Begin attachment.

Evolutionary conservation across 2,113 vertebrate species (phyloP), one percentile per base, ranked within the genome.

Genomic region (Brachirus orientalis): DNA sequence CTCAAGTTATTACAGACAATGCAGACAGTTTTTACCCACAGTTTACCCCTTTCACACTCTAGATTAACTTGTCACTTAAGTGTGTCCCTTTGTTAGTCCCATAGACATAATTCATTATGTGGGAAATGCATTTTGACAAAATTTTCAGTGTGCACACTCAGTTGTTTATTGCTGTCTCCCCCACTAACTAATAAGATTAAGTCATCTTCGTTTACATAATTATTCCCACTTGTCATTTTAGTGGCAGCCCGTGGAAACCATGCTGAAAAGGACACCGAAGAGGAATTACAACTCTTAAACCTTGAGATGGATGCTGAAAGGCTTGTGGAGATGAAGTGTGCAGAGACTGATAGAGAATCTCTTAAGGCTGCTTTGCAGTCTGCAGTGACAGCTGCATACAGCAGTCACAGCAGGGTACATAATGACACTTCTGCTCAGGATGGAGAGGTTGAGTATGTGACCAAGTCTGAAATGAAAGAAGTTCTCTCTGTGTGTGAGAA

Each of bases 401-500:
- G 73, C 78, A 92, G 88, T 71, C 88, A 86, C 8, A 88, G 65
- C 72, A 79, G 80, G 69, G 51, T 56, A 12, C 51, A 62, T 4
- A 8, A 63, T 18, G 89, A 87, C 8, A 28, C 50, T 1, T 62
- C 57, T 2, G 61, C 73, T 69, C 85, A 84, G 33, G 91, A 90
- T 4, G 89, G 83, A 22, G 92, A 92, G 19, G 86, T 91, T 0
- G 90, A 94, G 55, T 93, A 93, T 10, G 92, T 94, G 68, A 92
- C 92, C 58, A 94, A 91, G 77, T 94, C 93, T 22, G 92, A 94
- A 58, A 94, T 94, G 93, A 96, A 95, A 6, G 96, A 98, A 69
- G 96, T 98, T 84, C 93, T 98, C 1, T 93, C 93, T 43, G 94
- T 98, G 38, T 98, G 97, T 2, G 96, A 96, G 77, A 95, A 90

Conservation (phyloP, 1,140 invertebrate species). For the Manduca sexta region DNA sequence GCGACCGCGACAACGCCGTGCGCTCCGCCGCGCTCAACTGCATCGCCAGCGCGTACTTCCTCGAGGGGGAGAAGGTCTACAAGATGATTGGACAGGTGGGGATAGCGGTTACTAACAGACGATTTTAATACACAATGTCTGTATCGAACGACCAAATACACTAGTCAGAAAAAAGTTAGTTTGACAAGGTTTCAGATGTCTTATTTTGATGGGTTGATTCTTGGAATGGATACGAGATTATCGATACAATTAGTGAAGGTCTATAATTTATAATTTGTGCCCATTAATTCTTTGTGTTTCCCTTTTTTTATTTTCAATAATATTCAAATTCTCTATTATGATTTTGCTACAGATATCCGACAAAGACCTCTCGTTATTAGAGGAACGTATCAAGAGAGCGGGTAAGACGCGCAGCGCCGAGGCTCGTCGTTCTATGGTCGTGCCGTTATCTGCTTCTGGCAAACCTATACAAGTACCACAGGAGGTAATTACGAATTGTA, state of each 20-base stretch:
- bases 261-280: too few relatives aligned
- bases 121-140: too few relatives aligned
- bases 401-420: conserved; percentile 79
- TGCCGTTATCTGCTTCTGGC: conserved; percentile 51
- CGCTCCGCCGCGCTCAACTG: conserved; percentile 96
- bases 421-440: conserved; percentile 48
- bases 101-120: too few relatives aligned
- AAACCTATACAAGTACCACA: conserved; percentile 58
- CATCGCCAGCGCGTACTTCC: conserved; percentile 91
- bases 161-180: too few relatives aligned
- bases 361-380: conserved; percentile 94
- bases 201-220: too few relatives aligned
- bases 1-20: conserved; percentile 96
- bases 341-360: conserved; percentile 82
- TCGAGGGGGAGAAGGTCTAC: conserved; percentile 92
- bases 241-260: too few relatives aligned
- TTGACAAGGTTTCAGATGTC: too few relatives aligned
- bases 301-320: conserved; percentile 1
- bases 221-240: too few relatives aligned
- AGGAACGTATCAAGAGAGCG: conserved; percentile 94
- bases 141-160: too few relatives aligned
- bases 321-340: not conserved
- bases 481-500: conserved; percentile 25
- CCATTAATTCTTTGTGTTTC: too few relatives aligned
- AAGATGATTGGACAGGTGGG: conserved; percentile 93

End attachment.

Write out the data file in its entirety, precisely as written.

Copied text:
Evolutionary conservation across 2,113 vertebrate species (phyloP), one percentile per base, ranked within the genome.

Genomic region (Brachirus orientalis): DNA sequence CTCAAGTTATTACAGACAATGCAGACAGTTTTTACCCACAGTTTACCCCTTTCACACTCTAGATTAACTTGTCACTTAAGTGTGTCCCTTTGTTAGTCCCATAGACATAATTCATTATGTGGGAAATGCATTTTGACAAAATTTTCAGTGTGCACACTCAGTTGTTTATTGCTGTCTCCCCCACTAACTAATAAGATTAAGTCATCTTCGTTTACATAATTATTCCCACTTGTCATTTTAGTGGCAGCCCGTGGAAACCATGCTGAAAAGGACACCGAAGAGGAATTACAACTCTTAAACCTTGAGATGGATGCTGAAAGGCTTGTGGAGATGAAGTGTGCAGAGACTGATAGAGAATCTCTTAAGGCTGCTTTGCAGTCTGCAGTGACAGCTGCATACAGCAGTCACAGCAGGGTACATAATGACACTTCTGCTCAGGATGGAGAGGTTGAGTATGTGACCAAGTCTGAAATGAAAGAAGTTCTCTCTGTGTGTGAGAA

Each of bases 401-500:
- G 73, C 78, A 92, G 88, T 71, C 88, A 86, C 8, A 88, G 65
- C 72, A 79, G 80, G 69, G 51, T 56, A 12, C 51, A 62, T 4
- A 8, A 63, T 18, G 89, A 87, C 8, A 28, C 50, T 1, T 62
- C 57, T 2, G 61, C 73, T 69, C 85, A 84, G 33, G 91, A 90
- T 4, G 89, G 83, A 22, G 92, A 92, G 19, G 86, T 91, T 0
- G 90, A 94, G 55, T 93, A 93, T 10, G 92, T 94, G 68, A 92
- C 92, C 58, A 94, A 91, G 77, T 94, C 93, T 22, G 92, A 94
- A 58, A 94, T 94, G 93, A 96, A 95, A 6, G 96, A 98, A 69
- G 96, T 98, T 84, C 93, T 98, C 1, T 93, C 93, T 43, G 94
- T 98, G 38, T 98, G 97, T 2, G 96, A 96, G 77, A 95, A 90

Conservation (phyloP, 1,140 invertebrate species). For the Manduca sexta region DNA sequence GCGACCGCGACAACGCCGTGCGCTCCGCCGCGCTCAACTGCATCGCCAGCGCGTACTTCCTCGAGGGGGAGAAGGTCTACAAGATGATTGGACAGGTGGGGATAGCGGTTACTAACAGACGATTTTAATACACAATGTCTGTATCGAACGACCAAATACACTAGTCAGAAAAAAGTTAGTTTGACAAGGTTTCAGATGTCTTATTTTGATGGGTTGATTCTTGGAATGGATACGAGATTATCGATACAATTAGTGAAGGTCTATAATTTATAATTTGTGCCCATTAATTCTTTGTGTTTCCCTTTTTTTATTTTCAATAATATTCAAATTCTCTATTATGATTTTGCTACAGATATCCGACAAAGACCTCTCGTTATTAGAGGAACGTATCAAGAGAGCGGGTAAGACGCGCAGCGCCGAGGCTCGTCGTTCTATGGTCGTGCCGTTATCTGCTTCTGGCAAACCTATACAAGTACCACAGGAGGTAATTACGAATTGTA, state of each 20-base stretch:
- bases 261-280: too few relatives aligned
- bases 121-140: too few relatives aligned
- bases 401-420: conserved; percentile 79
- TGCCGTTATCTGCTTCTGGC: conserved; percentile 51
- CGCTCCGCCGCGCTCAACTG: conserved; percentile 96
- bases 421-440: conserved; percentile 48
- bases 101-120: too few relatives aligned
- AAACCTATACAAGTACCACA: conserved; percentile 58
- CATCGCCAGCGCGTACTTCC: conserved; percentile 91
- bases 161-180: too few relatives aligned
- bases 361-380: conserved; percentile 94
- bases 201-220: too few relatives aligned
- bases 1-20: conserved; percentile 96
- bases 341-360: conserved; percentile 82
- TCGAGGGGGAGAAGGTCTAC: conserved; percentile 92
- bases 241-260: too few relatives aligned
- TTGACAAGGTTTCAGATGTC: too few relatives aligned
- bases 301-320: conserved; percentile 1
- bases 221-240: too few relatives aligned
- AGGAACGTATCAAGAGAGCG: conserved; percentile 94
- bases 141-160: too few relatives aligned
- bases 321-340: not conserved
- bases 481-500: conserved; percentile 25
- CCATTAATTCTTTGTGTTTC: too few relatives aligned
- AAGATGATTGGACAGGTGGG: conserved; percentile 93